US Defence Bait is Potent But Impractical Symbolism

The American defence secretary Ashton Carter drops into Delhi next week bearing ideas for joint military projects and things to sell in government-to-government (G2G) deals—Foreign Military Sales (FMS) in Pentagonese. The apparent absence of middlemen and corruption makes G2G/FMS the politically safe method of purchasing arms.

Seeking to enlarge its scope as defence supplier, the US has apparently settled on a two-pronged strategy. On the one hand, it is offering the manifestly cutting-edge electromagnetic aircraft launch system (EMALS) to equip the new generation indigenous aircraft carriers. This offer is impractical but symbolically potent, meant to still Indian criticism about the US not parting with advanced technologies. FMS of traditional hardware constitute the other prong, and the M-777 ultra-light howitzer (ULH) tops the list. Let’s briefly examine these two offers.

At one level EMALS is irresistible. A sort of electromagnetic rail gun to launch aircraft, EMALS is a clean, high initial cost-low maintenance system that takes up less space than steam catapults, can be recharged quickly, and is easy on aircraft frames because the tow-force can be instantly adjusted to the weight of the plane being launched. In the three seconds it takes to get an aircraft airborne, EMALS generates as much as 60MW of power—enough, as it is noted, to light up 12,000 homes. And that’s the problem.

On US nuclear-powered super carriers it is not an issue. With EMALS in the picture, the Indian Navy, however, faces a dilemma about the energy pack. Washington hopes the 65,000-tonne Vishal-class carrier, now at the conception stage, will be nuclear-powered, fly the Lockheed F-35C, and India will accept technical advice and assistance from the US in designing and constructing the ship. Ashley Tellis persuasively makes this case in a Carnegie Endowment monograph. Tellis, however, made it clear at a recent event that, despite the proven incapacity of the Arihant submarine reactor to drive Vishal, the US will render no help in producing a more powerful and efficient highly enriched uranium-fuelled nuclear power plant. Naval stalwarts, however, see eight General Electric LM2500 gas turbine engines on-board as an alternative solution. But these engines will fill a lot of the ship’s innards, need vast oil tanks that will jostle for space with aviation fuel storage bins, making for severe design compromises and tradeoffs.

The navy’s aircraft carrier designing competence and the industry’s complex shipbuilding skills will undoubtedly be enhanced by collaborating with the US Naval Systems Command and American companies. The Narendra Modi government has to make a risky, step-up, decision. It has to consider, other than the nuclear reactor, two other critical factors. One is the $10 billion-$13 billion cost of a nuclear carrier (CVN), compared to the $3 billion for the Kochi-built Vikrant. It will leave little money for everything else. Secondly, a CVN with 6-7 ship and submarine escort will substantially reduce the “maritime density” the 50-capital ship-strong Indian Navy (by 2030) will be able to muster. This will diminish the country’s naval presence in the Indian Ocean at a time when the fast-expanding Chinese Navy is increasing its maritime footprint. So, more of the smaller, conventionally-powered flat-tops, with compact steam catapult systems secured from the US, would seem the sensible option.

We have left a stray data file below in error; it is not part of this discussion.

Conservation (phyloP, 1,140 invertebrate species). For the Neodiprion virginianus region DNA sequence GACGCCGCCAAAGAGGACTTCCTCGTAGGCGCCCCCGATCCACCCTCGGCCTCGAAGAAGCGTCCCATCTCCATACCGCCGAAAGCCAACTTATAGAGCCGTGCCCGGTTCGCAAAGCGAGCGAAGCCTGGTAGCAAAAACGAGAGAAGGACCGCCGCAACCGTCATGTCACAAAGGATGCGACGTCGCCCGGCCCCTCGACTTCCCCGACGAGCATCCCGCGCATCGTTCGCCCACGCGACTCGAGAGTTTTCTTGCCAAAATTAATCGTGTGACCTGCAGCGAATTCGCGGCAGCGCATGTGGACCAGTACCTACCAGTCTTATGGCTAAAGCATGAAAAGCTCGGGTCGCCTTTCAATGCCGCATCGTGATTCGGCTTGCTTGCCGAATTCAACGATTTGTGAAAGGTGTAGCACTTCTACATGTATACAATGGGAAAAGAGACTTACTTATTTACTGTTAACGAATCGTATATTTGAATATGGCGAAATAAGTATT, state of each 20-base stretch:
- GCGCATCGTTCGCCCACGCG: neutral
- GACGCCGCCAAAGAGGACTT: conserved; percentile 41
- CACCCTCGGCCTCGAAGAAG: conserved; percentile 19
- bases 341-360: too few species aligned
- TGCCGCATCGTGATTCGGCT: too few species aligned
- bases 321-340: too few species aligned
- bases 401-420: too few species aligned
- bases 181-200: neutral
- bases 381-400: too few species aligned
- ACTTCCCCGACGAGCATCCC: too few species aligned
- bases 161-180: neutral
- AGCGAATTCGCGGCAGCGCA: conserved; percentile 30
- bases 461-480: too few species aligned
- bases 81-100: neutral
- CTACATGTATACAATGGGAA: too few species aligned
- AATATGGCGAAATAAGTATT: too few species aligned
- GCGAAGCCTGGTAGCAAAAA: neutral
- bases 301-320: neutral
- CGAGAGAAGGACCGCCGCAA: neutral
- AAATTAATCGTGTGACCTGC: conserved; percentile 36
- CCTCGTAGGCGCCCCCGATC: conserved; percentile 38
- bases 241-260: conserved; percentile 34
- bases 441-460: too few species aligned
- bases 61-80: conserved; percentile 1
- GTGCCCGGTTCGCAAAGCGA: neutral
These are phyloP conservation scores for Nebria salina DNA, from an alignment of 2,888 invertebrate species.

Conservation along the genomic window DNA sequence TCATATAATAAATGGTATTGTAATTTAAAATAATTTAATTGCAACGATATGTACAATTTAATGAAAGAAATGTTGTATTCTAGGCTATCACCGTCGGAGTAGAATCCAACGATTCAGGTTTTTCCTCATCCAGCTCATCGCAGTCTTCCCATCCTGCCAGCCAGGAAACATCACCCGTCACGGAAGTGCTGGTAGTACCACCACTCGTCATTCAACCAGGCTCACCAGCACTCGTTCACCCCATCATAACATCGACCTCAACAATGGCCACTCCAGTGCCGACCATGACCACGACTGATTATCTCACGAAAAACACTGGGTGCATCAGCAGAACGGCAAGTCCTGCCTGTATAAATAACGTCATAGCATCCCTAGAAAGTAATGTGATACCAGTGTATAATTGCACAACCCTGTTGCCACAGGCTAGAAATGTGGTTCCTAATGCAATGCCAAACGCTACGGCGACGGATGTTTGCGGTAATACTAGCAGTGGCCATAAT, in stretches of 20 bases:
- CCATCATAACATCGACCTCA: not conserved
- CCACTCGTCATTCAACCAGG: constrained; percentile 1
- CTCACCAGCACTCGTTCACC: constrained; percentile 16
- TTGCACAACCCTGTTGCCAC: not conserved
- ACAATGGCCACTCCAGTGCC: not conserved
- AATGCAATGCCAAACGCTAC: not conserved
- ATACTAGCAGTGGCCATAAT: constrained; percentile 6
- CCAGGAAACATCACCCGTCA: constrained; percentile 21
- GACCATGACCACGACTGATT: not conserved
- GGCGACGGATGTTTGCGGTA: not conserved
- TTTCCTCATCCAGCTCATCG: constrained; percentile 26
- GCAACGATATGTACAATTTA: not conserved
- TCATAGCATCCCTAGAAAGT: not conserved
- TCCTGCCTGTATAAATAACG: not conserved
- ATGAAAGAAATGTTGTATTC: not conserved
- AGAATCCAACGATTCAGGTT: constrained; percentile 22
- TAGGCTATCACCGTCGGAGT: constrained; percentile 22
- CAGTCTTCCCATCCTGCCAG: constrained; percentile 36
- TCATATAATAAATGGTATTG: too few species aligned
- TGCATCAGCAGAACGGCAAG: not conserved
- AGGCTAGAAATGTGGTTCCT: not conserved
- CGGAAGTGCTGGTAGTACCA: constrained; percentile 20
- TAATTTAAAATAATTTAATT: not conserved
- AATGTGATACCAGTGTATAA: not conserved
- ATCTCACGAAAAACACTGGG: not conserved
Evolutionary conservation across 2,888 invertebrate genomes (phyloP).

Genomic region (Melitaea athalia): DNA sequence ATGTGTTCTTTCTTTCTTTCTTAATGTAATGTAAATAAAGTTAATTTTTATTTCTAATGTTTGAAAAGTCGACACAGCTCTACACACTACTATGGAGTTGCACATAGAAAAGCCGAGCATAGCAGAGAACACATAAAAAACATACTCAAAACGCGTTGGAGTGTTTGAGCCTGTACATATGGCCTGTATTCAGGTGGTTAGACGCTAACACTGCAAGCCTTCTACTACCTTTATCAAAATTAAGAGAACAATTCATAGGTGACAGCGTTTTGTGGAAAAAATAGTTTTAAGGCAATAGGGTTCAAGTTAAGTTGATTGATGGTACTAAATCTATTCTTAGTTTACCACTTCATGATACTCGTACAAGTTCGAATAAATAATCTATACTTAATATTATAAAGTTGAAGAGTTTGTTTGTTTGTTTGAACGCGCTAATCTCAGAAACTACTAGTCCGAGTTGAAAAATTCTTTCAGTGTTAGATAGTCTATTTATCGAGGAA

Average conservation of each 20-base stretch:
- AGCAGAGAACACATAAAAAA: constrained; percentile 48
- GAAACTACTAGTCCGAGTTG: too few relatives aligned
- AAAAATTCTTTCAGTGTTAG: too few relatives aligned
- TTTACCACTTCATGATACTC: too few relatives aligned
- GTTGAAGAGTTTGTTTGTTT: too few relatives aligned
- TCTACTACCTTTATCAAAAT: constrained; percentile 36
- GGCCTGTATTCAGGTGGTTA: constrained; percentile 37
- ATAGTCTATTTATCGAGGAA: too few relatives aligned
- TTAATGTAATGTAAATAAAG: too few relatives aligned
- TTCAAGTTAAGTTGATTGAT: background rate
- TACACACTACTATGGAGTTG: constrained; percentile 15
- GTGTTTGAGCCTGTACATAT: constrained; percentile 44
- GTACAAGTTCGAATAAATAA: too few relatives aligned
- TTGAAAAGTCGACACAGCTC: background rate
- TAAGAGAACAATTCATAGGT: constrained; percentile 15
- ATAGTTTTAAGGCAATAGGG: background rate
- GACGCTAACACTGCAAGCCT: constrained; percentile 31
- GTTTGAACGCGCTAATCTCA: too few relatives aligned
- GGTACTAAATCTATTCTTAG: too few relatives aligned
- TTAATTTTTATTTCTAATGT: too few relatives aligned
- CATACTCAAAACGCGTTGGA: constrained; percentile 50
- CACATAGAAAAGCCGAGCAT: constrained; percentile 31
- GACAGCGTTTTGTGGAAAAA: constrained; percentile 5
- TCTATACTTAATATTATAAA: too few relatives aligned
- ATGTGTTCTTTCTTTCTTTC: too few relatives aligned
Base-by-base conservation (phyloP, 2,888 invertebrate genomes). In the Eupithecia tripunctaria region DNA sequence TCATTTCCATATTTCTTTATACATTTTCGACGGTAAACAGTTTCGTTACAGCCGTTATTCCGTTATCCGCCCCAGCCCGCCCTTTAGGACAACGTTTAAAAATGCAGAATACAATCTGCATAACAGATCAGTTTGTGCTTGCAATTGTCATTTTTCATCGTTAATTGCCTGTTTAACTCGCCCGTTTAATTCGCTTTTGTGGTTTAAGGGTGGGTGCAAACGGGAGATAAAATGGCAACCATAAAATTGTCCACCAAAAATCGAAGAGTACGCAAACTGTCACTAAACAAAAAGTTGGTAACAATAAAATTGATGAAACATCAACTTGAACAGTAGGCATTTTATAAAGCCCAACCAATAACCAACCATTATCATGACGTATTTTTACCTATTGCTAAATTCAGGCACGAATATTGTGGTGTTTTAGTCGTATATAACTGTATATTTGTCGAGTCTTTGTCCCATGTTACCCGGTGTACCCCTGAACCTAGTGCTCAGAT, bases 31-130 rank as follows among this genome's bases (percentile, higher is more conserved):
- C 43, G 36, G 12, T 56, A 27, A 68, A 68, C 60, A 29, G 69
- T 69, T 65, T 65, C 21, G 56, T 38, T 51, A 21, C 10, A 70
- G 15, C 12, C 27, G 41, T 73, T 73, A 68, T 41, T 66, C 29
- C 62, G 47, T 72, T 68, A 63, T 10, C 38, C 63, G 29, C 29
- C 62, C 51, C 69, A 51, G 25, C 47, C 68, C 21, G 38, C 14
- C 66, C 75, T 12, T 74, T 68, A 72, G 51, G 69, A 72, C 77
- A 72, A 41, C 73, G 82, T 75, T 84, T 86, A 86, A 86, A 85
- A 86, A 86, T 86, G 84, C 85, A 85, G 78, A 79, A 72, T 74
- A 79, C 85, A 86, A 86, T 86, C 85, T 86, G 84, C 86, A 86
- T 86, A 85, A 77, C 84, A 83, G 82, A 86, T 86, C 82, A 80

Carter’s pitching the ULH involves the usual skulduggery, questionable practices and procedures. The M-777 gun is produced by the Bofors Company, which was bought out by British Aerospace Systems (BAeS), thereby ostensibly converting this gun into a British product. London believes Washington (for a 3.8% commission) can more effectively sell it to India.

But ULH is prime candidate for the cleaver as defence minister Manohar Parrikar has promised to trim the “fat” from the military spend. Here’s why. Based on reports by the theatre Commands concerned about the border (roads) infrastructure and the artillery requirements, the General Staff, Artillery Branch, a decade ago recommended the standardisation of the fine, locally-produced, Dhanush 155mm/45 calibre howitzer across categories—towed, self-propelled, wheeled, tracked, and truck-mounted. This recommendation was endorsed by the army’s Northern, Eastern, Central, and Western Commands who vouched for this gun’s employability in the remotest areas.

However, the different howitzer categories permitted wily vested interests to seek, under the rubric of artillery modernisation, different guns possibly from different sources, each with different stocking and maintenance regimes, and differing “make” programmes—an imaginative way of multiplying gainful opportunities! This budding scam is reflected in the army’s obtaining only 114 Dhanush systems. Besides bad economics and compounding of an already difficult logistics problem, this approach paints a wrong picture of the artillery arm. The obsolete 120mm gun (8 regiments) apart, the 97-odd artillery regiments are pretty up-to-date featuring, besides the sensor-fused Dhanush, the Grad, Pinaka, and Smerch multi-barrel rocket launchers, the Brahmos (Block II) cruise missile, and the extraordinarily destructive point and area weapon—the Prahar missile. If ULH is deemed a dire need the answer is not the pricey M-777 but the locally-made, accurate, 105mm light field gun with range of 20km available at a third of the cost.